Integration of Trigonometric Function by Substitution
Date: 03/18/98 at 20:05:21 From: Jennifer Haas Subject: derivatives Int[tan 2x dx] I get confused when I need to do a u-substitution, or if this problem actually needs one. At what point of the problem do I actually take the derivative? Can you help me out please? Thank you very much. Jennifer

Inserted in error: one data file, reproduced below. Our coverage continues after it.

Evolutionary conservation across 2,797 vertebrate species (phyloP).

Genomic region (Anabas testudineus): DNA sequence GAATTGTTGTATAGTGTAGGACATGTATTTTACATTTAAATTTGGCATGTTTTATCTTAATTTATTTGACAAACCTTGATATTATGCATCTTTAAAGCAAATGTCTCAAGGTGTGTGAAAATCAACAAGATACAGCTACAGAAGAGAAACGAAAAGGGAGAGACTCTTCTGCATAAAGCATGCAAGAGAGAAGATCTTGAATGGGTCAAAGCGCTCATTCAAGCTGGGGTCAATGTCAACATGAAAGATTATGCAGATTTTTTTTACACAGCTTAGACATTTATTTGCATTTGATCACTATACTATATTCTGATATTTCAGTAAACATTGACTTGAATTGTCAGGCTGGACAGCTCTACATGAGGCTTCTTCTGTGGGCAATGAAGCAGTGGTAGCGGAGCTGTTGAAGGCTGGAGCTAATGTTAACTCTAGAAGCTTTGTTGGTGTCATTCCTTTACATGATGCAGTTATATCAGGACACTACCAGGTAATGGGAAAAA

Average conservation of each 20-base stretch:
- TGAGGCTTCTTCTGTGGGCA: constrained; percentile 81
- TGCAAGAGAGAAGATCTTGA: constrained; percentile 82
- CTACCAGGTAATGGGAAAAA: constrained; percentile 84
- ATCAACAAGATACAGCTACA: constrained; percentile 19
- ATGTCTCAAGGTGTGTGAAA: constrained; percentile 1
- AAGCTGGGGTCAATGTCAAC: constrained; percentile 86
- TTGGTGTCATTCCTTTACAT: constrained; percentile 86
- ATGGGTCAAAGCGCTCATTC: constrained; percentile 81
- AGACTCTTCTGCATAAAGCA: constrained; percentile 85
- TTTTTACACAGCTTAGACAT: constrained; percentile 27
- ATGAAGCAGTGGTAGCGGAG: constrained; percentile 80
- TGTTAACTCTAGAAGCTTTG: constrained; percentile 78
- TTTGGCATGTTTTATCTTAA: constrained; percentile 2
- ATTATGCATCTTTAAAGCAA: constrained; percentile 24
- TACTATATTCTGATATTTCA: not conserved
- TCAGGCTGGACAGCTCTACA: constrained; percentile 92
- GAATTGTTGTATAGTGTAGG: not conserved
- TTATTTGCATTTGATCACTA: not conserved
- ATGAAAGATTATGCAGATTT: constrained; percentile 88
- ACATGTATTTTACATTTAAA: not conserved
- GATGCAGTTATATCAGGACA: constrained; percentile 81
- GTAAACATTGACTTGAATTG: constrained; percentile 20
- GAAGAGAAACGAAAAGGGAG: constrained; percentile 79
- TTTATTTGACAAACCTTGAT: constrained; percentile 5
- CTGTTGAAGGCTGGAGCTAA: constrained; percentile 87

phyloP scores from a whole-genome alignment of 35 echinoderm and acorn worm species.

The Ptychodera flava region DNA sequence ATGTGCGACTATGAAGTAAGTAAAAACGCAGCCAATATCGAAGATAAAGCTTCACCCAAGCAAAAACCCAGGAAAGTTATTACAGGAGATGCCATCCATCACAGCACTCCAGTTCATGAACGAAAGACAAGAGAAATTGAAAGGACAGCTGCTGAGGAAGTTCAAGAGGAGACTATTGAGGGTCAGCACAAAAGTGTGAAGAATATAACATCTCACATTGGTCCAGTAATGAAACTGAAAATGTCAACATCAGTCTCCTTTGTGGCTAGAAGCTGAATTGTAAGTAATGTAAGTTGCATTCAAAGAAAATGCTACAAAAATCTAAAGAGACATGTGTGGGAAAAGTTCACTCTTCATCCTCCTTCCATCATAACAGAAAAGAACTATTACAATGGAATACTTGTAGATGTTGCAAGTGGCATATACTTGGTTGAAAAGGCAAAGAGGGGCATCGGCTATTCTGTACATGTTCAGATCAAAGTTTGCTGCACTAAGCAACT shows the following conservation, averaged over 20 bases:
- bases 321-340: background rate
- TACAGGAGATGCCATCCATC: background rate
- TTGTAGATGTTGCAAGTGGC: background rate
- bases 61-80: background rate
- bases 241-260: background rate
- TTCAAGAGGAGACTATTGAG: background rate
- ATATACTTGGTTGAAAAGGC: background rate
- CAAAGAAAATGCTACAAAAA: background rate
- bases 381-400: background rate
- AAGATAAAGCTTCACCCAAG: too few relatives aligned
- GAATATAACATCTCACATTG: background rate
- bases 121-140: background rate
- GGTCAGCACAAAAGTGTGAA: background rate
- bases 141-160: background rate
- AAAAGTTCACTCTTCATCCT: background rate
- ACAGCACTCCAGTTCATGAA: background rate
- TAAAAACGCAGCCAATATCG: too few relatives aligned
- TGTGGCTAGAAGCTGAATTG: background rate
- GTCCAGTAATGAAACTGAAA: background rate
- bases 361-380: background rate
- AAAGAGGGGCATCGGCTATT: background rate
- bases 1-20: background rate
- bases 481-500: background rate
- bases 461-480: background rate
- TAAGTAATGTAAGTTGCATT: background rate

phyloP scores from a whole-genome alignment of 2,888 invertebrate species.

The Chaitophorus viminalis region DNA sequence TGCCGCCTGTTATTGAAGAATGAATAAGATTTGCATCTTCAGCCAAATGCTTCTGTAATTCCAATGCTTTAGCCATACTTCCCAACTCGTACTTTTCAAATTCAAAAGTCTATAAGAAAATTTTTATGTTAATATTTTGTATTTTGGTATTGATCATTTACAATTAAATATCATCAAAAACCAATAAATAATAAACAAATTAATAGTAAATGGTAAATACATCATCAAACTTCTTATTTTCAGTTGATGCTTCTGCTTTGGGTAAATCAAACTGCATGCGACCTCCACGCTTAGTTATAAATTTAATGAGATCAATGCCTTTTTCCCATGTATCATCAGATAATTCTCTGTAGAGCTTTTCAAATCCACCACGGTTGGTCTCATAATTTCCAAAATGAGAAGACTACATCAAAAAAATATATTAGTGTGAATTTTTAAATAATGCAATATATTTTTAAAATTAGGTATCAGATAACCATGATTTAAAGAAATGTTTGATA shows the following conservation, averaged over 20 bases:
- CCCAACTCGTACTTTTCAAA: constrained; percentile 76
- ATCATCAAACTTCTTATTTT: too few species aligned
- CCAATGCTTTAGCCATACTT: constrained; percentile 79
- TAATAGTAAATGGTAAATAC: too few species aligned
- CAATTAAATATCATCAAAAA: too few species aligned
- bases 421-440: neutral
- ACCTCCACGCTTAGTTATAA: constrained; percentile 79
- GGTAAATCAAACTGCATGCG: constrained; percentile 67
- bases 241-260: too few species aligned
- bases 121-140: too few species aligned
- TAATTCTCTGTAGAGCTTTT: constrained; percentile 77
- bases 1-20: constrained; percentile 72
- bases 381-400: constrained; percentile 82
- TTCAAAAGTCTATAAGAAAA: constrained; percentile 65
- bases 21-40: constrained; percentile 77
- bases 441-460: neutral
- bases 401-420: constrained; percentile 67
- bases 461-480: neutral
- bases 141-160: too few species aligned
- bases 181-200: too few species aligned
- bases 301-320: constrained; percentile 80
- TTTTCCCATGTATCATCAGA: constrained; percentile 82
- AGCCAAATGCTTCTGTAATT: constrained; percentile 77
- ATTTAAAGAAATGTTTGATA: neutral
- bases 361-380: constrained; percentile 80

Date: 03/19/98 at 12:26:51 From: Doctor Sam Subject: Re: derivatives Jennifer, Substitutions can be confusing! Lots and lots of practice will help. The other help is to memorize the standard formulas for antideritivatives so that you will more easily recognize them when you see them. And substitutions aren't magic. It is often hard to tell what the best substitution might be. I often find myself trying one substitution, working the problem for a while, and then deciding that I am not getting anywhere so that I need to try a different substitution. This problem is a good example of that. It is often useful to make the substitution u = 2x in a problem like this so that you have sin(u) or tan(u). . . a trig function of a single variable rather than a trig function of another function. But in this case, if you try u = 2x and du = 2dx, you will transform the integral this way: INT(tan(2x)dx) = (1/2)INT(tan(u)du) and this isn't helpful (to me) because I don't know the antiderivative of tan(u). So I would go back to the beginning. There really aren't any other possible substitutions in this problem so I would look to trigonometry. Is there any other way to write tan(2x)? Yes. The tangent is the ratio of the sine and the cosine. So I can rewrite the problem as: sin(2x) INT(tan(2x)dx) = INT(------- dx) cos(2x) And I know that sines and cosines are derivatives of each other. That suggests (to me) letting u = cos(2x). Differentiate to get du = -2sin(2x)dx, so that sin(2x)dx = -(1/2)du. Now substitute: sin(2x) du INT(------- dx) = -(1/2) INT(----) cos(2x) u If you have memorized your standard antiderivatives, you will recognize this integral as a natural logarithm. So: du -(1/2) INT (----) = -(1/2) ln |u| + c, u Substituting cos(2x) back in for u, I find that INT(tan(2x)dx) = -(1/2) ln |cos(2x)| + c. I hope this helps! - Doctor Sam Check out our web site! http://mathforum.org/dr.math
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